Facebook CEO Mark Zuckerberg reaped a $3.3 billion gain last year by exercising stock options in the social networking company that he founded in a Harvard University dorm room.
The windfall saddled Zuckerberg with a huge tax bill, even though he limited his Facebook salary to just $1, according to regulatory documents filed Monday.
It marks the second straight year that Zuckerberg has realized a huge gain on the holding that he has accumulated in Facebook Inc. since he started the company in 2004. In 2012, Zuckerberg made $2.3 billion off his stock options.
Zuckerberg, 29, now has exhausted his supply of stock options after exercising 60 million of them last year a price of 6 cents per share. He then sold 41.35 million shares for $55.05 apiece in December, primarily to pay for his tax bill on the gains.
Zuckerberg and his wife, Priscilla Chan, also donated 18 million Facebook shares to a Silicon Valley nonprofit. The December gift, then valued at nearly $1 billion, landed the couple at the top of The Chronicle of Philanthropy's annual list of the most generous Americans.
Even after selling and donating so much Facebook stock, Zuckerberg still owns 426.3 million Facebook shares currently worth $25.7 billion. The stock has more than doubled in value during the past year as Zuckerberg fulfilled his promise to sell more ads on the smartphones and tablet computers that bring in most of the traffic to Facebook's social networking service.
The Menlo Park, California, company now gets more than half of its ad revenue from mobile devices, up from 23 percent at the beginning of last year.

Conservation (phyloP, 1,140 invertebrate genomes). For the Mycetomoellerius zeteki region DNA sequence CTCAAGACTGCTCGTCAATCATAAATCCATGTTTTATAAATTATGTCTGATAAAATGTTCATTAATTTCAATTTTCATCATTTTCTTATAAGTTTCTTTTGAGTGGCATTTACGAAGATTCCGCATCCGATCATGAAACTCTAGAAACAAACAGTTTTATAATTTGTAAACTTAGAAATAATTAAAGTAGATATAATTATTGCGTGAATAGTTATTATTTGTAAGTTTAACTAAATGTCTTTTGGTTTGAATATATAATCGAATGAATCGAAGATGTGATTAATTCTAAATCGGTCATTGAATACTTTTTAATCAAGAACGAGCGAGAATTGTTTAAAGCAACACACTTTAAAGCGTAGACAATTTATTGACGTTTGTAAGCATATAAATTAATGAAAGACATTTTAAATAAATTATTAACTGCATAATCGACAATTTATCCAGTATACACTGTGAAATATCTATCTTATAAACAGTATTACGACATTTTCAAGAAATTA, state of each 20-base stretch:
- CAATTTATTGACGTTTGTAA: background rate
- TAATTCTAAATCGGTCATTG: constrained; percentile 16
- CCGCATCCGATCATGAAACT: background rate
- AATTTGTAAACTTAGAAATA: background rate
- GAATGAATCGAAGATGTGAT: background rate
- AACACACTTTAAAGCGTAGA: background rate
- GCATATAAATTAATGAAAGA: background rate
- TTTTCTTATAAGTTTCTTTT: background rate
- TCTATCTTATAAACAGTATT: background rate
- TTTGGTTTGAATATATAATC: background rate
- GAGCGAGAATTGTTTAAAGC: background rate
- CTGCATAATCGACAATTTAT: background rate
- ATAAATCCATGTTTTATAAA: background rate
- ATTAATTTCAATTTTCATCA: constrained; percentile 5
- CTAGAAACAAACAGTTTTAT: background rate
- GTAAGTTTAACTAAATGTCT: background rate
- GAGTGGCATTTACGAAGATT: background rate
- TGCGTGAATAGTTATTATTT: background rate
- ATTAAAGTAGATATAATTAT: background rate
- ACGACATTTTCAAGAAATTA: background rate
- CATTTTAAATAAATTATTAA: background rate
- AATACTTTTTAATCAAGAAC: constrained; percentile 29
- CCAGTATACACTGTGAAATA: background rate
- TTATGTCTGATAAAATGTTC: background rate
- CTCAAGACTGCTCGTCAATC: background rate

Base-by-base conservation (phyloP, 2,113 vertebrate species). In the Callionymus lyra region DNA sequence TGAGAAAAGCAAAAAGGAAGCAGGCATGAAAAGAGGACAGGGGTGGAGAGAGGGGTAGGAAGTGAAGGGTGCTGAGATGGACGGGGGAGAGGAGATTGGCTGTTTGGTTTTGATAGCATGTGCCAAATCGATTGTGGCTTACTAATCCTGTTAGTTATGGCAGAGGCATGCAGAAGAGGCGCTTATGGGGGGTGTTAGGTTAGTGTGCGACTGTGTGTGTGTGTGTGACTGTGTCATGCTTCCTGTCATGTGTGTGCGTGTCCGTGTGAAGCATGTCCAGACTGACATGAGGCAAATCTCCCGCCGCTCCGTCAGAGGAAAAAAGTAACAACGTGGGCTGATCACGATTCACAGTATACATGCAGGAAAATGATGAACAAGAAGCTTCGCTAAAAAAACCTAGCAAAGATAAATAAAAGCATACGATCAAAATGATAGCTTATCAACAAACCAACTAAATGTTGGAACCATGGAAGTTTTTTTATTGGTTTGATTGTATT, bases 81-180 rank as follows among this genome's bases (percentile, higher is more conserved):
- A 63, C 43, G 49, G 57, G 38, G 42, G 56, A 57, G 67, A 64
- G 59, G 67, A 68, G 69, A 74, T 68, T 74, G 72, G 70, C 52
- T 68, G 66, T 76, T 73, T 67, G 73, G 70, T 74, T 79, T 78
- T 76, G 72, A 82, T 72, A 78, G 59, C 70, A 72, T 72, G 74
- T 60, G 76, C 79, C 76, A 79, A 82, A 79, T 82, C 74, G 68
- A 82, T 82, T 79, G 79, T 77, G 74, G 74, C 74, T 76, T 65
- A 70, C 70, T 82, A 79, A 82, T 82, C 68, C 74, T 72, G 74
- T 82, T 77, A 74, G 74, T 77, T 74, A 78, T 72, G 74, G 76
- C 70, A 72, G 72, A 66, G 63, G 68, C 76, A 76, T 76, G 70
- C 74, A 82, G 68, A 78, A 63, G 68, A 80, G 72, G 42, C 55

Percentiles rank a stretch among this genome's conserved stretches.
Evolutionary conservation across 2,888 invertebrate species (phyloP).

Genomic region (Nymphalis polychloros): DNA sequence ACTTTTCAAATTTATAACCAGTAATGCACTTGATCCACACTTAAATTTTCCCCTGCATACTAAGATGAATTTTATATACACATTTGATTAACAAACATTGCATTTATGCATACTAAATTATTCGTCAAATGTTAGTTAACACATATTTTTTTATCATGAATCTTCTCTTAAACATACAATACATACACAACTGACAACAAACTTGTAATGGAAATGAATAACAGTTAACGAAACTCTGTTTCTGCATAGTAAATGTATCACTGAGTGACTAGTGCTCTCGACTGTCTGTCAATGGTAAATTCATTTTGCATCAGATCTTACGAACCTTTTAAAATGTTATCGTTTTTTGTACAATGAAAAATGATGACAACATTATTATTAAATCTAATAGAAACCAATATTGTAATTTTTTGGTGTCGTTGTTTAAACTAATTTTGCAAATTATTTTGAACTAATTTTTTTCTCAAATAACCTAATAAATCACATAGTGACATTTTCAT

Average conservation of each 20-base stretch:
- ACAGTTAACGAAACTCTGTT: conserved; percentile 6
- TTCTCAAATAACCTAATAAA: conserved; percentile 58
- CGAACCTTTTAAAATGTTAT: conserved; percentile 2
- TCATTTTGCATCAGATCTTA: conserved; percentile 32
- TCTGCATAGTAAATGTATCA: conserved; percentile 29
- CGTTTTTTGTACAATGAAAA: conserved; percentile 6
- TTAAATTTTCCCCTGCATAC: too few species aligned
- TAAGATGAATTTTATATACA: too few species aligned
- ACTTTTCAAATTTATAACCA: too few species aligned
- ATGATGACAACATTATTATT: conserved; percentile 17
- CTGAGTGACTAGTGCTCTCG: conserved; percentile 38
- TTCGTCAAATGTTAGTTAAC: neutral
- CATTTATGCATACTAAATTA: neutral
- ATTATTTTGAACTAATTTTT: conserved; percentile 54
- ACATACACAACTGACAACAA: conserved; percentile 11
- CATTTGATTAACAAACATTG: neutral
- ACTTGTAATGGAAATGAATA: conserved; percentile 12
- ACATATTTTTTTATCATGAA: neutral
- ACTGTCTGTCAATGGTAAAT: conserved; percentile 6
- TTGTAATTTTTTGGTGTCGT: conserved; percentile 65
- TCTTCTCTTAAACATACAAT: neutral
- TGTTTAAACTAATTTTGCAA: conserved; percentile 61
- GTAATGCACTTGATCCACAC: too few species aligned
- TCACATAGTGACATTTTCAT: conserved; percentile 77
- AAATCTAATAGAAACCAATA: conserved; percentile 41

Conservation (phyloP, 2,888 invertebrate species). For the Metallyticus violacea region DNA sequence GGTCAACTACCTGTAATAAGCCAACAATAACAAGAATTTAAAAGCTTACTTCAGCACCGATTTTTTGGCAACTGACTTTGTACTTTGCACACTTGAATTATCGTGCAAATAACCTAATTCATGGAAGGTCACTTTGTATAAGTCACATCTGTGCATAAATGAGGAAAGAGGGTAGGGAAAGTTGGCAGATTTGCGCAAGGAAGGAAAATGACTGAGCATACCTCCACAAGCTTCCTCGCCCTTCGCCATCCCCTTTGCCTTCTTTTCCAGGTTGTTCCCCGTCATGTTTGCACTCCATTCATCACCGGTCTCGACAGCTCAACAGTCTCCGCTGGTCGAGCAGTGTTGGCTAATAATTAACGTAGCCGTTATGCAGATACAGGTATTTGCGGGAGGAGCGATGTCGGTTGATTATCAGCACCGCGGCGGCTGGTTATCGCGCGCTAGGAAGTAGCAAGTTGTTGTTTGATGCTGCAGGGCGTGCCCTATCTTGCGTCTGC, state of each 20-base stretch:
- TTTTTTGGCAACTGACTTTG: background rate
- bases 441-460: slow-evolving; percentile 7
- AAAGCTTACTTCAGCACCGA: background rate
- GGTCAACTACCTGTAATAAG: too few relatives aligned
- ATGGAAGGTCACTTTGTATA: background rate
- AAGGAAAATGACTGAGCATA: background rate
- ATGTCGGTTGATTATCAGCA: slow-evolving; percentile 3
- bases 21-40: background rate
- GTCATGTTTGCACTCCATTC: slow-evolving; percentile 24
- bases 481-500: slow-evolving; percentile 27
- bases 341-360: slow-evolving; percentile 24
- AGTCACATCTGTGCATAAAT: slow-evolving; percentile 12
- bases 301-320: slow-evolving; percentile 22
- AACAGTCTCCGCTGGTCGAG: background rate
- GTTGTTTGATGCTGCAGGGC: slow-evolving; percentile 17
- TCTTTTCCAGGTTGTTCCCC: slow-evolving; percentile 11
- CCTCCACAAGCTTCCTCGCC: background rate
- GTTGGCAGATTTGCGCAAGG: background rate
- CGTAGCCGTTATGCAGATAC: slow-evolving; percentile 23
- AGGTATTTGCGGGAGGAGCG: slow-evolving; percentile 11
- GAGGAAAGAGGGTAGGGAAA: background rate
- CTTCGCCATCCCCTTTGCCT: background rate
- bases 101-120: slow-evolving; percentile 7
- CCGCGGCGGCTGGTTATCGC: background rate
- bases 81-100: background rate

Like many company founders who have gotten wealthy off their early stakes, Zuckerberg asked Facebook to limit his annual salary to $1 annually. Besides that token sum, Zuckerberg also received perquisites valued at $653,164. All but $3,000 of that amount went toward Zuckerberg's bills for personal travel on chartered jets.
Excluding stock option gains, Zuckerberg's total compensation last year plunged 67 percent from nearly $2 million in 2012.
The Associated Press formula calculates an executive's total compensation during the last fiscal year by adding salary, bonuses, perks, above-market interest that the company pays on deferred compensation and the estimated value of stock and stock options awarded during the year. The AP formula does not count changes in the present value of pensions, a benefit that Facebook and most other technology companies don't provide.
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